The top five endangered locks of the Upper Mississippi River Basin (UMRB) were targeted by the Midwest Area River Coalition (MARC 2000). As the federal budget is being debated, rehabilitation work and general construction funding for FY05 are provided for at $48.2 million less, or 53%, below their project capability.

This under-funding demonstrates the continued jeopardy of the deteriorating river’s infrastructure, a system enjoyed by everyone in the Upper Mississippi River Basin, and taken for granted for decades. One barge tow passing through a river lock & dam system carries the equivalent of 870 trucks.

The deteriorating locks needing urgent attention are Locks & Dams 24 (Clarksville, MO); 11 (Dubuque, IA); 3 (Welch, MN); 19 (Keokuk, IA); and 27 (Granite City, IL). River traffic originating or terminating on the UMRB accounts for approximately 40% invested into the Inland Waterways Trust Fund, a national fuel tax depository. Only 15% is traditionally invested back into the UMRB.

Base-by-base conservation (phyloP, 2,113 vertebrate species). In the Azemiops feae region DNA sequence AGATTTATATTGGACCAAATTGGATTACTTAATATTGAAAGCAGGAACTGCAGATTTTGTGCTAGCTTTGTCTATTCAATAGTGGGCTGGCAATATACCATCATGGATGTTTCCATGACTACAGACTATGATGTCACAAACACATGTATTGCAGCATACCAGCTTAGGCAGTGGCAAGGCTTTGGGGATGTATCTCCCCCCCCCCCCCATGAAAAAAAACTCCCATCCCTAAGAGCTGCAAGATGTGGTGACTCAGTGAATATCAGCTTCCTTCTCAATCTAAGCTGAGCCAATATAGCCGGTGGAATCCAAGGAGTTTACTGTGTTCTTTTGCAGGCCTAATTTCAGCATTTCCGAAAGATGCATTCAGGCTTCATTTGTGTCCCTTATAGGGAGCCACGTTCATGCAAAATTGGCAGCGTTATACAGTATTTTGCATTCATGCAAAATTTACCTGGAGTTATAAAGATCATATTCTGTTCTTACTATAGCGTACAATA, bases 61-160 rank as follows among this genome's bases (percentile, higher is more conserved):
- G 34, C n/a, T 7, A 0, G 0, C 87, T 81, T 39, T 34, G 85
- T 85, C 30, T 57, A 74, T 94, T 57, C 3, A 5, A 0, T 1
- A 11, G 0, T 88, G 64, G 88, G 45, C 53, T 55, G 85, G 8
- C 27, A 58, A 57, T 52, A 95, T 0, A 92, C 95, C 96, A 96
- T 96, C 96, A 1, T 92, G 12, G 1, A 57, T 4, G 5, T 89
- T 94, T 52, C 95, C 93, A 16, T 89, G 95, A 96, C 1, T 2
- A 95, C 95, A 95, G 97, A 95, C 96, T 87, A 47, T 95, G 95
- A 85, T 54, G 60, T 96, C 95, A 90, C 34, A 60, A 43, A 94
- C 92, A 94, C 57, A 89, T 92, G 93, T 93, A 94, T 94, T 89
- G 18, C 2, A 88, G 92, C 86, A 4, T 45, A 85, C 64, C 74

Other funding projects missing from the President’s budget include $38 million to address critical backlog maintenance for 70-year-old lock & dam sites on the Upper Mississippi River and Illinois Waterway. “Inattention to basic needs puts our harvest potential and energy production in the Midwest at risk,” says Rick Tolman, MARC 2000 Chairman and CEO of the National Corn Growers Association.

MARC 2000 calls for $20 million in Preconstruction Engineering Design (PED) in the FY05 budget to prepare for inevitable lock modernization of the almost 70-year-old infrastructure. As the Corps of Engineers Navigation Study comes to a close, positioning the Basin for future prosperity and economic growth in a timely manner is imperative.

“Calling rivers ‘endangered’ is an annual routine for some professional activist groups who oppose the locks & dams system. The rationale behind the ‘endangered’ label is suspect,“ says Chris Brescia, President of MARC 2000. “We want to get the truth out that the infrastructure on the Upper Mississippi River and Illinois Waterway is what’s truly in peril, and our economic viability, environment, and public safety are all in jeopardy. Our infrastructure can’t even maintain the status quo as these older locks need more and more attention with age. ”